Twenty-five dollars doesn’t sound like enough to change a life, but for me it was. I was the second of five children and desperately wanted to go to college. Fully understanding my family’s financial situation, I knew they couldn’t help me. My older sister was in her fourth year, an exemplary student and model of decorum, she’d snagged a job as a residence counselor. Basically, she was responsible for taking names and turning in those who didn’t toe the straight and narrow in the dormitory. It must have been a miserable job, but it paid more than anything else, so she took it. She was going to school on student loans as I planned to, but she’d been able to land a summer job in the office where my dad worked, so she’d been able to save up a little nest egg to get started in college.
My typing skills were a joke. If I’d had to support myself by my office skills, I’d have starved long ago. We lived way out of town, about twenty miles past Podunk. There were no jobs to be had except the one I’d had my whole life, free farm labor. I filled out my loan application and received my approval. I’d be going to college! There was just one little problem. I had to return my admission packet with a check for twenty-five dollars! It might as well have been a thousand. I’d never had twenty-five dollars in my life. Mother saw how upset I was when I got the letter, beating me to the punch. “We don’t have twenty-five dollars. That’s half what I spend a week on groceries.” I’d seen Mother pinch pennies all my life. I knew you couldn’t get blood out of a turnip.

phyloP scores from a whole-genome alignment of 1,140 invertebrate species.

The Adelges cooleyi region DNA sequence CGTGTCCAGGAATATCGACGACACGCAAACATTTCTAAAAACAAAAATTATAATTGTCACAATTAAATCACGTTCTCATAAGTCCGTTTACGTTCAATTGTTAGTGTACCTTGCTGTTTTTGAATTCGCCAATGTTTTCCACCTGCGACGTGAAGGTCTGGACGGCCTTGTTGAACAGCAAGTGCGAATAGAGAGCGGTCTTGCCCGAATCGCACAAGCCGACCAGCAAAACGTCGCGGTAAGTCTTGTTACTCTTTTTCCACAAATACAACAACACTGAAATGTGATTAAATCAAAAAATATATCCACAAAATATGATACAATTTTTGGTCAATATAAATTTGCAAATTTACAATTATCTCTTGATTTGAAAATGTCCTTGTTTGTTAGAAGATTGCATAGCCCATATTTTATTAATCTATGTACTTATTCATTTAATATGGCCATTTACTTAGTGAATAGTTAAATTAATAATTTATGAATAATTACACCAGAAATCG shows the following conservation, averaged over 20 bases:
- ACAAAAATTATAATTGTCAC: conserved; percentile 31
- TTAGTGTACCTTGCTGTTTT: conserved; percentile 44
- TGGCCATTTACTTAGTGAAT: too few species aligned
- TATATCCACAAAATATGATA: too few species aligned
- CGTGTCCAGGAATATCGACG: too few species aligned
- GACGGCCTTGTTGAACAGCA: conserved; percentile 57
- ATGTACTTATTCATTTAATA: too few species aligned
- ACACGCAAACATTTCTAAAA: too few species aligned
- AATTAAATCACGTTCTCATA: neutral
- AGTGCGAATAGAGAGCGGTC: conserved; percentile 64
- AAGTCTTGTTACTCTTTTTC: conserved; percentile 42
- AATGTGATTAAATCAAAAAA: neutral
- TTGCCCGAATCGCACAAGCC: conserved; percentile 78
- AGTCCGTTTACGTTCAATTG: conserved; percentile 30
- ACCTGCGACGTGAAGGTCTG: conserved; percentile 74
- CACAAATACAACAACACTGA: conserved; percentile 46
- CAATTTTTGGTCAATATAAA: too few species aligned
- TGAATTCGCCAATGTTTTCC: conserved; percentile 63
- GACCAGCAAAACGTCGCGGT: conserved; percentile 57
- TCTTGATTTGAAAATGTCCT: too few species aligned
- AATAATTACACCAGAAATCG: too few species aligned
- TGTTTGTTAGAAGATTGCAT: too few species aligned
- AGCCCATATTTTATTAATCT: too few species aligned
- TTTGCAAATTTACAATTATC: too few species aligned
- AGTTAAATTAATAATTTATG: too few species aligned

Phyllis came home from college that weekend, wanting to know if I’d mailed my application. “I can’t. I don’t have twenty-five dollars.”
“I’ll give you the money.” She wrote me a check then and there. I’ve never been so relieved in my life. In a few short weeks, I was headed joyously off to college, without a nickel in my pocket, but I’ve never been happier. At registration, my loan was waiting for me. It paid my tuition, the first six weeks of my dorm fees and left about fifty dollars for books. Fifty dollars didn’t buy many books, so I borrowed a couple, and checked out a couple from the library, just keeping them renewed the whole semester. My student job barely covered my dorm fees, so I had no pocket money all year, but it was fine. I was in college and that was all that mattered. I am forever grateful to Phyllis for helping me out. I graduated three years later with a Bachelor’s in English and eighteen hundred dollars in student loan debt.